In any regard, my not for publication side project to get around writers block on the books I wanted to write has manage to spawn four novels so far with at least three more planned, this strange kind of chaos delights me. What delights me more however are the wonderful people I have met along the way since I accidentally started writing steampunk. It’s not airships and top hats, corsetry and parasols, or cogs and pith helmets that make steampunk the sub-culture that it is. It’s the people.

One of those people is Mat McCall, a bulldozer of joyous exuberance and invested enthusiasm who manages to drag unsuspecting people into a whirlwind of frivolity. I love this man… He has some thoughts on ‘What is Steampunk’ he is something of an expert on the matter, though he would never claim to be.

What is Steampunk?

Steampunk is a celebration of the 19thc origins of Science Fiction.

Although the name “Steampunk” is 20th century, the style and form of Steampunk goes back to the earliest 19th-century authors who created the genre of Science Fiction. Those first authors were writing in the dawn light of the Industrial Revolution, a time of infinite possibilities and infinite change. As time went on, their fiction became not only speculation but inspiration and warnings to future generations.

Science Fiction as a genre was not invented in the USA in the 1950s.

As a literary genre proper, Science Fiction came about in the early 1800s. Modern Science Fiction finds its progenitor in Mary Wollstonecraft Shelley, daughter of two prominent British philosophers and political activists and wife of the poet Shelley. She wrote what was described as a scientific romance, a cautioning letter to humanity regarding mankind’s hubris and foolishness on the doorstep of a new age of science; the industrial revolution. She created one of her generation’s most essential and enduring novels by mixing fact, contemporary science and fiction, and a healthy fear of what was to come.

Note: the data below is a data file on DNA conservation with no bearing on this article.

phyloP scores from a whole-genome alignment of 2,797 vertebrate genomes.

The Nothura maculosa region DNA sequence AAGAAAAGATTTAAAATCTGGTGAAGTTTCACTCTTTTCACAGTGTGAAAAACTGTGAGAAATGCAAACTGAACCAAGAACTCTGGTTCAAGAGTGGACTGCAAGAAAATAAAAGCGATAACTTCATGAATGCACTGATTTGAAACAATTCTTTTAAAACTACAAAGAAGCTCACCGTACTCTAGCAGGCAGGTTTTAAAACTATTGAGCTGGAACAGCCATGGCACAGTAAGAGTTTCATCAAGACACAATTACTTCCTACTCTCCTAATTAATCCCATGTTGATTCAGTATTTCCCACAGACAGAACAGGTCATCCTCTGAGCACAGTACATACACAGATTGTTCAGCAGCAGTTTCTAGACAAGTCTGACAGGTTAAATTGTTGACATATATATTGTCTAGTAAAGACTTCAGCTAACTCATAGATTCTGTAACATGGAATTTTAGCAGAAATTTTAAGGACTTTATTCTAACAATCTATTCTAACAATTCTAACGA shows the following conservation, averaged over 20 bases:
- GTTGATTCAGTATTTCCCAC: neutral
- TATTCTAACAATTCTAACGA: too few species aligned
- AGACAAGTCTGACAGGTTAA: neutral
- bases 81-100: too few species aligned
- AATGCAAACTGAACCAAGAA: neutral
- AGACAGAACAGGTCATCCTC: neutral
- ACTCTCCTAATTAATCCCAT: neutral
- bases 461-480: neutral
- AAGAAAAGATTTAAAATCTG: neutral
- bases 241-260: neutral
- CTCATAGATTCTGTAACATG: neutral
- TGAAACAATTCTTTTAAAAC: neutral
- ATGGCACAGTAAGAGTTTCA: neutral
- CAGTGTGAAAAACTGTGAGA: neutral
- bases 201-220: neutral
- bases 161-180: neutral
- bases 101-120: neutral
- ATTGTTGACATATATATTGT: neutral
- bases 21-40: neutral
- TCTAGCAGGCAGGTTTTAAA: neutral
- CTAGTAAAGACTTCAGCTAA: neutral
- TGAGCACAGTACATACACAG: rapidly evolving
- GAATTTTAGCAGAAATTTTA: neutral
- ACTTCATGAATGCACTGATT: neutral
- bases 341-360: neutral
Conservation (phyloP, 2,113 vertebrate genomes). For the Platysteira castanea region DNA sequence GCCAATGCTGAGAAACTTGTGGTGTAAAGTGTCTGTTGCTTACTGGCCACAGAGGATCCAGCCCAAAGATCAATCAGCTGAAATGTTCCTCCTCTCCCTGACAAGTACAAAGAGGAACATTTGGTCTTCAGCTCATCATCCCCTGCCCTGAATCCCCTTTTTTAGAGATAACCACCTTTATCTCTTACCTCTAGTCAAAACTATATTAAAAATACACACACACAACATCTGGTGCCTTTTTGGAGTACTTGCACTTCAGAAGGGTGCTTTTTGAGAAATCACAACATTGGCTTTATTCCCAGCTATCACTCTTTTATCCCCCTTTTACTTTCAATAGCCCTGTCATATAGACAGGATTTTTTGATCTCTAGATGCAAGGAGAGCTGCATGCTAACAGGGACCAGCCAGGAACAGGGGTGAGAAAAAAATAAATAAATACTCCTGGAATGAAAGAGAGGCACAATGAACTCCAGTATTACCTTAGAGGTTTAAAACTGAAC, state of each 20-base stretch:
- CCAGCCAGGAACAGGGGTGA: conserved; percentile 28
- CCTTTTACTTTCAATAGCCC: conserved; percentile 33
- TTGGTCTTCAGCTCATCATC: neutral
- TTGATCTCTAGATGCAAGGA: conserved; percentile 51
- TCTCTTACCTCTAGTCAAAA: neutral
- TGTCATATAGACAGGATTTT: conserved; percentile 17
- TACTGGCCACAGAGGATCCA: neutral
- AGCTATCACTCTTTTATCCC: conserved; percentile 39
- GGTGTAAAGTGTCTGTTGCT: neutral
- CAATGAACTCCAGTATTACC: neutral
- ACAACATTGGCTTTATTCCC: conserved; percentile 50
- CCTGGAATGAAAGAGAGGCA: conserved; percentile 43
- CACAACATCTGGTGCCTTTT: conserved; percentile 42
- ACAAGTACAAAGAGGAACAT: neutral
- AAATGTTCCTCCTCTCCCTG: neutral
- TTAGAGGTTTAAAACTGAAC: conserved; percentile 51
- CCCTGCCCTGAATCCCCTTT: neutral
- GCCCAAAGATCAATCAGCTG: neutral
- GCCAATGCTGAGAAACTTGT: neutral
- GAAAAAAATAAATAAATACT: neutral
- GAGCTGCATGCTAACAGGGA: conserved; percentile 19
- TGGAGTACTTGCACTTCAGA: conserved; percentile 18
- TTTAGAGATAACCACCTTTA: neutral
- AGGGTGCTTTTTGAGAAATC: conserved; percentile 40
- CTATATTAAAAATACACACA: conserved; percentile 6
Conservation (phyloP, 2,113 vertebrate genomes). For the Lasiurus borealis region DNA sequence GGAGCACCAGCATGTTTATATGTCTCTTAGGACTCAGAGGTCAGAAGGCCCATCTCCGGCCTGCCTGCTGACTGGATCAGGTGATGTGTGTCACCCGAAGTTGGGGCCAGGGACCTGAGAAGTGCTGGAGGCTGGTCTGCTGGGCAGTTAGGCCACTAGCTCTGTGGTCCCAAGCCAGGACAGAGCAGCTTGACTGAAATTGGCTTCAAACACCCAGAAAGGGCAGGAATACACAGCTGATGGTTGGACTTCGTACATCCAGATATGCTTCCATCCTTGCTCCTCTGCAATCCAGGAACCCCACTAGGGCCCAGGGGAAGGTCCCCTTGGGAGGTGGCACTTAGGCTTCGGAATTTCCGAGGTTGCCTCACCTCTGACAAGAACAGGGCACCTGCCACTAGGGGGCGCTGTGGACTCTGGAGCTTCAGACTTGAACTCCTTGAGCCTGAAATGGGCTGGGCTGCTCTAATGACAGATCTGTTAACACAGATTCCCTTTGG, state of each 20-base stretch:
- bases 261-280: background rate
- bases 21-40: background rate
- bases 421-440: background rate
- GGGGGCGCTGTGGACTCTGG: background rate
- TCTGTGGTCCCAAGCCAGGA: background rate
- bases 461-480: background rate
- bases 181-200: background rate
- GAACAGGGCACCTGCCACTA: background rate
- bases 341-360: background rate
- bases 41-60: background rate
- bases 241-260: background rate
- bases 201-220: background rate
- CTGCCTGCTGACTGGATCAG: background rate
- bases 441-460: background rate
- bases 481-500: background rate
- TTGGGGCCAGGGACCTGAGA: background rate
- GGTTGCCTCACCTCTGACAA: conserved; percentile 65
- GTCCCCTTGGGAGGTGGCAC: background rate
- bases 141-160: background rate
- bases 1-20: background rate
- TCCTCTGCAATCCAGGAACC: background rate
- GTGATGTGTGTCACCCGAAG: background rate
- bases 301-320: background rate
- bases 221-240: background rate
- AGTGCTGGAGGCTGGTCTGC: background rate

Today if her book, ‘Frankenstein,’ was newly released, it would sit firmly between ‘Do Androids Dream of Electric Sheep’ and ‘I Robot.’ As it is, Mary Shelley’s ‘Frankenstein’ is the mother of all modern science fiction. And its imaginings and reimaginings, in books, theatre and most notably film, have had such a profound impact on our culture.

The first proper Science Fiction movie was Georges Méliès’ ‘Trip to the Moon,’ released 120 years ago, inspired by Verne’s 1865 novel, ‘From the Earth to the Moon,’ and HG Wells’ ‘First Men on the Moon’ of 1900. Science fiction has its roots deep within our culture, art, and imagination.

The first movie version of ‘Frankenstein’ was released 110 years ago and shaped our subconscious visualisations of one of the Steampunk world’s most important features: the mad scientist’s laboratory.

Steampunk celebrates the works and inspiration of those great creators, like Jules Verne, H.G Wells, Edgar Rice Boroughs, Hugh MacColl, and C.S Lewis. The filmmakers, from Méliès to Walt Disney, and right down to today’s authors, filmmakers and TV shows.

But what is or is not Steampunk?

There is no “canon” of work, no set of films or books, and no TV series that can be used to define what is and is not Steampunk. Steampunk is an inspirational vortex, a hurricane of creativity, drawing anything and all that appeals to the Steampunks into the eye of its ingenious whirlwind of imagination.

But is it all Fiction?